College coaches have a weird sense of humor—man, isn’t it hilarious, how easy it is to put an insolent player in line? Vanderbilt basketball coach Kevin Stallings has blocked a player named Sheldon Jeter from transferring to Pittsburgh, and Jeter says his appeal to school officials was denied. And the New York Times’ Bishop tells the story of Oklahoma State quarterback Wes Lunt, who decided he wanted to transfer after losing his starting position in the aftermath of a knee injury and a concussion. Oklahoma State coach Mike Gundy told the press that Lunt was “leaving on good terms.” Gundy then proceeded to block him, without explanation, from transferring to nearly 40 different schools, including three of Lunt’s preferred options. Though Gundy eventually lifted those restrictions, the quarterback said in a recent interview that the damage had been done—that he’d lost contact with the schools Gundy had blocked, meaning he had no choice but to go elsewhere.
Given all the tools they have to tie players down, why are the men on the sidelines so adamant that players are the ones causing a transfer crisis? First, the coaches who preside over college basketball’s minnows are peeved that a small but increasing number of their players are transferring to major programs in search of better competition and more exposure. Golly gee willikers, what a scandal—now, excuse me while I recite the long list of coaches who’ve moved up from small schools to large ones. (Mike Krzyzewski, Bob Knight, Bill Self, Bob Huggins …)
Second, college coaches are upset about a couple of exceptions—one for players with sick relatives, the other for guys who’ve already graduated and are seeking master’s degrees—that allow certain qualifying athletes to switch schools and play right away. Most famously, the graduate transfer exception allowed ex-N.C. State quarterback Russell Wilson to play his final season for Wisconsin without sitting out a year.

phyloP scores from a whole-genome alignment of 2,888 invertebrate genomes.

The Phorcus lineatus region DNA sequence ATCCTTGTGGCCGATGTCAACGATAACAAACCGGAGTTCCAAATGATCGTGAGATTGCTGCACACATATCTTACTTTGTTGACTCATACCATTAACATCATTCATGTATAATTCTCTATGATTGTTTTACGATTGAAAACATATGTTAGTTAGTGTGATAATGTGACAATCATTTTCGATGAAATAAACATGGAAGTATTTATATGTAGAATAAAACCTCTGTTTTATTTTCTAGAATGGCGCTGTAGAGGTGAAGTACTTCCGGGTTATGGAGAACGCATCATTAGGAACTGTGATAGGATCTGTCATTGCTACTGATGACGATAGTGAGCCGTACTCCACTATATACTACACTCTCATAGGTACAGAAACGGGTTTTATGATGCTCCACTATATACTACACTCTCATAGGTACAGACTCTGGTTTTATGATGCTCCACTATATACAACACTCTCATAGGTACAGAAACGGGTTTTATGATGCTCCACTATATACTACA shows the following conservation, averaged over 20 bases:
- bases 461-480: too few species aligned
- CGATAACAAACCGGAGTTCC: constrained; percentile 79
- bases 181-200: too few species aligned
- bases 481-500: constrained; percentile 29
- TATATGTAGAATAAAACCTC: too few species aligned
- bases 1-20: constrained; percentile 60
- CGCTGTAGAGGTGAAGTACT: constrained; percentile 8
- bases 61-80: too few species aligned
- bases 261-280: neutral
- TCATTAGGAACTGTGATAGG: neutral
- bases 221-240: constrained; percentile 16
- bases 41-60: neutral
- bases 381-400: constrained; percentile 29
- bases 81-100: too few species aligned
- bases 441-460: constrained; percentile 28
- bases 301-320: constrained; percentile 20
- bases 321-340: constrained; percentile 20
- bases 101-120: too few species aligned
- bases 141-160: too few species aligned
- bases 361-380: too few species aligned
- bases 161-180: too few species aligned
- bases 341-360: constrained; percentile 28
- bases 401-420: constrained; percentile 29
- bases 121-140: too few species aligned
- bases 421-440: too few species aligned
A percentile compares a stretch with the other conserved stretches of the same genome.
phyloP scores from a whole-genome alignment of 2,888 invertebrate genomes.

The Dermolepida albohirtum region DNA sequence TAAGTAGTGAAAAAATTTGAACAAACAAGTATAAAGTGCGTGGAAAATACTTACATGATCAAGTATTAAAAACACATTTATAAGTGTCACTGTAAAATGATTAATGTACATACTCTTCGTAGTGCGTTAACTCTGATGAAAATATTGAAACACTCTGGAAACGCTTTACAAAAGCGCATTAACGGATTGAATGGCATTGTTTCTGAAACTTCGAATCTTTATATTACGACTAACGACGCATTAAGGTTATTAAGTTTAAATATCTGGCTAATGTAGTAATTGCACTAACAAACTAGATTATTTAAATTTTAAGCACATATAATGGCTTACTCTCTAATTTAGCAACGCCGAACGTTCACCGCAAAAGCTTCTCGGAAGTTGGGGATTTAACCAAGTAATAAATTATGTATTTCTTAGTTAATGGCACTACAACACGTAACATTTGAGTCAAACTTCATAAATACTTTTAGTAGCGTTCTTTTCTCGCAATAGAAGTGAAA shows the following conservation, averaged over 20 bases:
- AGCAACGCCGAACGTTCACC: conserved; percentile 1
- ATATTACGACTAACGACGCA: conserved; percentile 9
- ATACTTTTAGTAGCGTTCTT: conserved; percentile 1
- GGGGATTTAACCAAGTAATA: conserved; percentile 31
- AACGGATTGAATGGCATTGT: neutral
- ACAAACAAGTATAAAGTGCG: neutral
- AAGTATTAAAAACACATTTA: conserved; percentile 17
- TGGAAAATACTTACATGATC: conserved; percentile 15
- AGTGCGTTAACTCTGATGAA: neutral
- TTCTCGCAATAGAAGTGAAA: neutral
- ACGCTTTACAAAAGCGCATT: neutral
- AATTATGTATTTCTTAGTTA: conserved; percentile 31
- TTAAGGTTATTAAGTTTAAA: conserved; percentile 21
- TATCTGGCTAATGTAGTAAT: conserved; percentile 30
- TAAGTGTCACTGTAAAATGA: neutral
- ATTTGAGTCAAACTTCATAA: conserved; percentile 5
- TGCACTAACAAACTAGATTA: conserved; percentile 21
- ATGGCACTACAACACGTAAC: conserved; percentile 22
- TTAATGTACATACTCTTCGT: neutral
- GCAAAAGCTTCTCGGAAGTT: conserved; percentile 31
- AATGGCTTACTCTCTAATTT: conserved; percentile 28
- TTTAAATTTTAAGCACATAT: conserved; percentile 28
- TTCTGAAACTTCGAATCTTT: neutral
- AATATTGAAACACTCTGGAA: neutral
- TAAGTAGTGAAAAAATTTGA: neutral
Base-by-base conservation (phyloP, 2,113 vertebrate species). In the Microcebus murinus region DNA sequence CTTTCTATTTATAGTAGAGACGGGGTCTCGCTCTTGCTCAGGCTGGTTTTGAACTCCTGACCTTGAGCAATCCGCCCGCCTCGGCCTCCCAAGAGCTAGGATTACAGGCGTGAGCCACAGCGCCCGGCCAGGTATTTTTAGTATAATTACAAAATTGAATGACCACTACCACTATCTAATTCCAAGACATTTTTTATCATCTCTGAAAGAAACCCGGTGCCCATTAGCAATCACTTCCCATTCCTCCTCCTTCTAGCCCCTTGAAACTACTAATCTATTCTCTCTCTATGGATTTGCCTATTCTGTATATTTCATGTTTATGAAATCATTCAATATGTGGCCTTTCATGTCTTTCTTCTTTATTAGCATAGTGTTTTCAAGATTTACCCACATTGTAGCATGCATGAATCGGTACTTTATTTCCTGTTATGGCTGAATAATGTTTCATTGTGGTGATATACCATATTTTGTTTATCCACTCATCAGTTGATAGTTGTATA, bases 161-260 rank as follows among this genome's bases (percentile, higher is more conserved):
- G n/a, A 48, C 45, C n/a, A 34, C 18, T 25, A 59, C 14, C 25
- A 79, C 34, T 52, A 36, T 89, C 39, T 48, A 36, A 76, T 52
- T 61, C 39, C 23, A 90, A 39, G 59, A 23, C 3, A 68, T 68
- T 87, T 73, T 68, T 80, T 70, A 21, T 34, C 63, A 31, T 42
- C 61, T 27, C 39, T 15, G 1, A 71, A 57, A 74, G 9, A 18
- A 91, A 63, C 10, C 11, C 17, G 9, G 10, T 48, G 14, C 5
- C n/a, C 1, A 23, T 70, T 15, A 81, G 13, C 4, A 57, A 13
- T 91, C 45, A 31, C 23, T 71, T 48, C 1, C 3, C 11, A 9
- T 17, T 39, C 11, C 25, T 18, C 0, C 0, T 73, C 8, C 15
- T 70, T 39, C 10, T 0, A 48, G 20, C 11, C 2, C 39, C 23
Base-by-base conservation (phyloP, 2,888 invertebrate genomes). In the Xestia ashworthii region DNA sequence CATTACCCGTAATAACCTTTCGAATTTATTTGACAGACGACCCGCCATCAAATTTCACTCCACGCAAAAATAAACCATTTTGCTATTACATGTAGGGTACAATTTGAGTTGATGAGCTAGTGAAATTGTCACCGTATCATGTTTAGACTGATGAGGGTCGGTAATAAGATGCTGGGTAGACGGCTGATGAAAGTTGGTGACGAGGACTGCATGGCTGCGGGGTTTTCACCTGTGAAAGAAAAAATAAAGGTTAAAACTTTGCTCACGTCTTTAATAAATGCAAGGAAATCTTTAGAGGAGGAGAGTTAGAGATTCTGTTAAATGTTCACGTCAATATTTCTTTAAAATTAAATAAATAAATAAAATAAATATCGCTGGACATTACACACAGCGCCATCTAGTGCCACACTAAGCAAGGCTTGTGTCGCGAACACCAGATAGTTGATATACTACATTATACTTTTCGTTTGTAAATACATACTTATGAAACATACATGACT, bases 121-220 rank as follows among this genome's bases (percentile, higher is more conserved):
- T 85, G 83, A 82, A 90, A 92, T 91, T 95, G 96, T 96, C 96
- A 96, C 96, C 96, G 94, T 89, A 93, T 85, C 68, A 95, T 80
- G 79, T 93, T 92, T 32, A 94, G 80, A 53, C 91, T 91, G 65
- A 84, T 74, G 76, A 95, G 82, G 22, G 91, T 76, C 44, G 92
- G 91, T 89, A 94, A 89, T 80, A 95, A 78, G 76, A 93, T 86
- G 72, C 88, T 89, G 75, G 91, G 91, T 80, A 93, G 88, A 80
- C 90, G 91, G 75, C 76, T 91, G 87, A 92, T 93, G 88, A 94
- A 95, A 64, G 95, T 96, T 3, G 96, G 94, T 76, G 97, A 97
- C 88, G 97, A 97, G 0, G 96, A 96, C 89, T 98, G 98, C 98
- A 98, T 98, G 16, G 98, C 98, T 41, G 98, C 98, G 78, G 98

The grad student exception is a rare case of NCAA sanity, a reward for athletes who’ve fulfilled their scholastic mission. According to data compiled by Jeff Goodman, this maneuver is quite rare—a bit less than 7 percent of Division I men’s basketball transfers in 2012, 30 players overall, were instantly eligible thanks to the grad student rule.
As far as coaches are concerned, this tiny trickle of instant eligibility is a gigantic problem that is ruining their lives. Arizona State’s Herb Sendek—who’s clearly bitter that one of his best players used the grad student rule to leave for Indiana—told ESPN.com’s Andy Katz that the “rule in most cases is not being used as intended and is clearly adding to the widespread free agency in college basketball.” Marshall’s Herrion added that the only solution to this catastrophe is to make every player sit out a year—no exceptions. And our old friend Bo Ryan explained to Katz that we need to think about ethics. Taking advantage of eligibility exceptions "isn't what college athletics was meant to be,” he says. “How about the guy leaving his teammates and the coaching staff that developed him?”